We upset a few of you with our call on some of the Axis funds last week 😊 Some of you commented on the blog and others raised tickets. We thought it would be better for us to respond through an article for the benefit of others as well.
Axis Mutual Fund issued a public notice removing and replacing two of its fund managers, Viresh Joshi and Deepak Agarwal, from seven of its schemes — Banking, Technology, Consumption, and Nifty ETFs and Axis Value, Quant and Arbitrage Funds. This move was accompanied by speculation that the managers were suspended on front-running charges. Axis Mutual Fund hasn’t explicitly mentioned front-running charges, but it has confirmed that it has been investigating “potential irregularities” with the help of external advisors.
Not so long ago, if debt investors in India wanted to get a 7% plus return, they had to go to post office schemes with (poor service and) a long lock-in period like the PPF or GOI Floating Rate Savings Bonds with a 7-year lock-in period. These options, apart from the difficulty of accessing them, required investors to sacrifice liquidity for returns.
Some funds have a clear fundamental strategy that shows in their portfolio construct. When that strategy pays off, they deliver. But many good-to-hear strategies have failed for many mutual funds in recent years. This is partly due to fast-shuffling sector preferences in the market and partly due to high stock weights in the index that funds struggle to replicate. As a result, you see them underperforming key indices.
Hybrid funds don’t really suffer from the overlapping drawbacks we pointed out in our explanation on Prime Funds’ equity and debt recommendations. However, we still use our basic logic when it comes to portfolio building – given an investment purpose, which fund will fit that need?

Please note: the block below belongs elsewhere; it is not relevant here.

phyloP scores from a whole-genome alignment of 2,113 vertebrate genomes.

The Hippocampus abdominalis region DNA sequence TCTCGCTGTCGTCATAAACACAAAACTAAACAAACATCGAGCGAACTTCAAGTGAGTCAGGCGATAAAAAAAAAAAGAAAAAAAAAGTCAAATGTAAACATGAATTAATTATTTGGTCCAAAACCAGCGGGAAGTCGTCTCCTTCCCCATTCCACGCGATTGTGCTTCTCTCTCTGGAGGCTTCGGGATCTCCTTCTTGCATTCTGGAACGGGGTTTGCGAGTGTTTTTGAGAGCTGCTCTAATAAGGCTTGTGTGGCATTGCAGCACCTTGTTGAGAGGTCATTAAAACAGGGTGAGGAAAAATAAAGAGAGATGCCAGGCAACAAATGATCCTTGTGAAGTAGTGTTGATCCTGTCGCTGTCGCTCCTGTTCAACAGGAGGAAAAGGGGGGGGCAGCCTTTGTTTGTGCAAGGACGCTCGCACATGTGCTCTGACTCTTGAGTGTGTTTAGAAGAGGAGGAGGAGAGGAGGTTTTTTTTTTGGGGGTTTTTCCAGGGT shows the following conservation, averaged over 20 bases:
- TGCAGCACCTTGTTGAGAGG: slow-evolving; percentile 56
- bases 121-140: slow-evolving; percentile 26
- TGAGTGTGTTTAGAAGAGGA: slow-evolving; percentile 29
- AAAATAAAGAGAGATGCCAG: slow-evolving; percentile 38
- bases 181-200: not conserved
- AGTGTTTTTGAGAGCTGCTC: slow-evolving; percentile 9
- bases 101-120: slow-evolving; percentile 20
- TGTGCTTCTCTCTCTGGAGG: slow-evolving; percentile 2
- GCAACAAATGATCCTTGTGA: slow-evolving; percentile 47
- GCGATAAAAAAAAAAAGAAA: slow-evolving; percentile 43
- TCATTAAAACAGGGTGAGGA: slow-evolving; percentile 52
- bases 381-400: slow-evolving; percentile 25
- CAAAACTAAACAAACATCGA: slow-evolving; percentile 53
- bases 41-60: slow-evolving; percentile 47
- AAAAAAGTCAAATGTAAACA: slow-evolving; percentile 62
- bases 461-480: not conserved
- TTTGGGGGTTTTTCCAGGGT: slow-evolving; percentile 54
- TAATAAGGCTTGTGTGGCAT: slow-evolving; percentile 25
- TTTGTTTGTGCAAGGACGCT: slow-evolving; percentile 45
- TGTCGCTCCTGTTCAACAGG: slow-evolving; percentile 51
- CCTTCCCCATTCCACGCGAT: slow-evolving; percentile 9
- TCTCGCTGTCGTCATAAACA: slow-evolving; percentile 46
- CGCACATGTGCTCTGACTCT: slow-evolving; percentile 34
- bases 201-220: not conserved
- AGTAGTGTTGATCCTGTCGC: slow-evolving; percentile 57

This is the second to our two-part explanation on how we construct Prime Funds and how to use these fund recommendations to decide allocations. In the first part, we had covered equity funds in depth. In this Part 2, we will cover the debt fund recommendations in Prime Funds.
In this two-part series, we’ll explain how to build a portfolio with the right allocations. We also discuss how we categorise funds in Prime Funds and how to use each category in your portfolio. In this first part, we will cover equity funds. In the next, we will take up hybrid and debt funds.
Prime Portfolios are a set of 19 unique portfolios that meet over 30 different investor timeframes and needs. Prime Portfolios are listed under Ready-to-use-portfolios in the Recommendations menu dropdown. These portfolios primarily use mutual funds, but where there are better-suited products such as deposits or government schemes, the portfolios include those too.
If there’s one trend that equity funds don’t seem to be shaking off soon, it is the performance divergence. Over the past few review cycles, we have been highlighting how up-and-coming funds have soared well past the earlier steady performers. Taking stock of the underperformers, the nature of market movements, and returns we have made some key changes to our equity funds in this review cycle.
As a result of having many categories, many of you end up having duplication in debt funds in your portfolio inadvertently – by believing that spreading across different categories, you’re diversifying. However, funds that may be in different categories but not necessarily doing anything different for your portfolio.
In January, mutual funds investing overseas came up to a roadblock. As we had explained at the time on these curbs on international funds, Reserve Bank rules limit the amount mutual funds as a whole can invest in foreign securities. The cap stands at $7 billion for all foreign securities other than ETFs and $1 billion for ETFs. That $7 billion mark was close to being breached. And so, SEBI directed international funds to close off fresh subscriptions until a new limit could be worked out with the RBI. Please read our earlier article on this subject to understand the background.
We have received questions on how to use & choose debt investment options. These questions assume importance in the present changing rate scenario and we thought we should address those questions.